Puking on Paper

I used to get up everyday and stand in front of a classroom of anywhere from 26 to 60 students at a time. There were days when I was in front, leading the charge. There were days when I was alongside, just close enough to provide a sense of safety for students trying something new.

There were days when I knew my classes were boring, full of kids that were trying to keep their eyes open. But there were also days when I embraced my inner weird and let my students see an authentic version of me. Those were the days that I felt most alive. Those are the days that I was gifted with the opportunity to make lasting connections. Ones that went beyond content and were about human connection.

I’d get goofy. I’d be silly. I’d admit that I can’t spell the word pursue and peruse. I’d show them my struggles. I’d share my successes. Most importantly, I tried to show that learning is a process. Sometimes it’s easy, but most of the time it’s just downright messy. I always tried to do that in the most hands-on and real ways possible.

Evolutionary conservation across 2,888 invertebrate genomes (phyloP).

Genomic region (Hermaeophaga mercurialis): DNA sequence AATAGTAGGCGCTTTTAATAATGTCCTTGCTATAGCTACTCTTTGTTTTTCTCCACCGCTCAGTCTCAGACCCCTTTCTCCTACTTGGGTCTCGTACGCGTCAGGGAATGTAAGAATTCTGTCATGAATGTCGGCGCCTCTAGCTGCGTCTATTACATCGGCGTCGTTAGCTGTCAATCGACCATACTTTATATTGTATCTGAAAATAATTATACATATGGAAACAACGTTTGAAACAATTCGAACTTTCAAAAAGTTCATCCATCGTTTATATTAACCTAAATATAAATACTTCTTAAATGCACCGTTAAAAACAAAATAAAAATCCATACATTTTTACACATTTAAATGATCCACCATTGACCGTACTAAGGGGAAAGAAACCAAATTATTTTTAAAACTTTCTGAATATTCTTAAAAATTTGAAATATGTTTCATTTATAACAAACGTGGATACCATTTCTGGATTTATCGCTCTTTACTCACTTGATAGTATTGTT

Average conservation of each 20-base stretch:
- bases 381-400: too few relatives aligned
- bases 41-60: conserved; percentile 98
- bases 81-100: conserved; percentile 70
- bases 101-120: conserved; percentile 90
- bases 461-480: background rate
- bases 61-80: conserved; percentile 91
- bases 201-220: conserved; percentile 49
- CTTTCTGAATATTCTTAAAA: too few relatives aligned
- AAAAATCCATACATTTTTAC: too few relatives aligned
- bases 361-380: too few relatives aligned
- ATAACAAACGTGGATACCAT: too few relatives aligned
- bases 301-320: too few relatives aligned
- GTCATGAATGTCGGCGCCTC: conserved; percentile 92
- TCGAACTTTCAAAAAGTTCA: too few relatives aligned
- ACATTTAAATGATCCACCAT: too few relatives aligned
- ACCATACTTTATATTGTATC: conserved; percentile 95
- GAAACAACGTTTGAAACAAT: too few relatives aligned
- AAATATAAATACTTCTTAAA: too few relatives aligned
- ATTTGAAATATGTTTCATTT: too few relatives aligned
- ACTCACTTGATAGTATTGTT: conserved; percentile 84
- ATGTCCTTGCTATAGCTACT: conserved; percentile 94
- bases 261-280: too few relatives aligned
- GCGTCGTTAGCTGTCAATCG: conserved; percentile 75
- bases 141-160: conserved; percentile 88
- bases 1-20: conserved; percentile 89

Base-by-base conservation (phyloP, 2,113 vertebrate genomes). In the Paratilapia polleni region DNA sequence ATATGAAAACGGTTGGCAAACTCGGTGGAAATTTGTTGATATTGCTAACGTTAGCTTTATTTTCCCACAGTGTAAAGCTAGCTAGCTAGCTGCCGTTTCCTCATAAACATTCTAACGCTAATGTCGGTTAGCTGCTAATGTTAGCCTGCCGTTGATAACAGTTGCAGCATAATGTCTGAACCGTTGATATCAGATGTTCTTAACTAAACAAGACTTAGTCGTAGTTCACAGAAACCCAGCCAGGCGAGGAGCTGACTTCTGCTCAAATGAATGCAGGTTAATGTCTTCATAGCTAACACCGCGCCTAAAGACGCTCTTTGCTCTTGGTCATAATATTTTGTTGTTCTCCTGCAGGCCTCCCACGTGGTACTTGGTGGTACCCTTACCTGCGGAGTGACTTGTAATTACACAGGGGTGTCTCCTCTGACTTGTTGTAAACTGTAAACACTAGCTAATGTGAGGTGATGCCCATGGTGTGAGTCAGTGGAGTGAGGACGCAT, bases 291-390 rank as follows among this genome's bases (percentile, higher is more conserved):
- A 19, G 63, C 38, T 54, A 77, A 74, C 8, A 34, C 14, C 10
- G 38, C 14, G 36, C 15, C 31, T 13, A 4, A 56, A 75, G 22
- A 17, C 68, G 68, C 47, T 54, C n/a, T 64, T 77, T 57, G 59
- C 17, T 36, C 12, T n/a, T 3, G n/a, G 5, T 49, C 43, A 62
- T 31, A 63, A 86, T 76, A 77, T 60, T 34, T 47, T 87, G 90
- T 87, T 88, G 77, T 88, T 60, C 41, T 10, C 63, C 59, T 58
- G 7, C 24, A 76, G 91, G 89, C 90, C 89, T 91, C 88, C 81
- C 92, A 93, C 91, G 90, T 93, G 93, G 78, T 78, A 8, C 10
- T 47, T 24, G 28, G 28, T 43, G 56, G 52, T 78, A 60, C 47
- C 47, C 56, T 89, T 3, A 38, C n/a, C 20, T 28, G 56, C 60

I loved teaching students to write. Not just liked it… LOVED it. I find magic in words. In the ways that they can be strung together to convey a feeling, to paint a picture. In the ways they can be strung together to build people up and sometimes tear them down.

I don’t remember exactly when I discovered the power of words, or when I realized that there was both a formula and an art to them, but I know that’s when I felt their magic. That’s when I realized I wanted to share that magic with others.

I know many people that would rather get a root canal than put words on paper, but I believe given the right circumstances, the right examples, the right coaching, anyone can uncover the magic of what words can do.

It’s strange that I can’t pinpoint when it all started. I can’t look back at a specific teacher who lit the way for me to discover the hows and whys of good writing. Perhaps it was more a compilation of teachers – whether the ones that taught me in the classroom each day, or the mentors that led by example weaving magic in the pages of the books that I devoured.

Regardless of how it came to me, I knew at my very core, that I had to approach teaching writing from a position of alongside rather than in front. I began to sit alongside students and write with them. We’d put on our detective hats and search texts for patterns. We’d search for the rules that were followed and the ones that were broken. We talked about the formulas that readers expect and the ways that as an author we can use that knowledge to create an experience for our readers.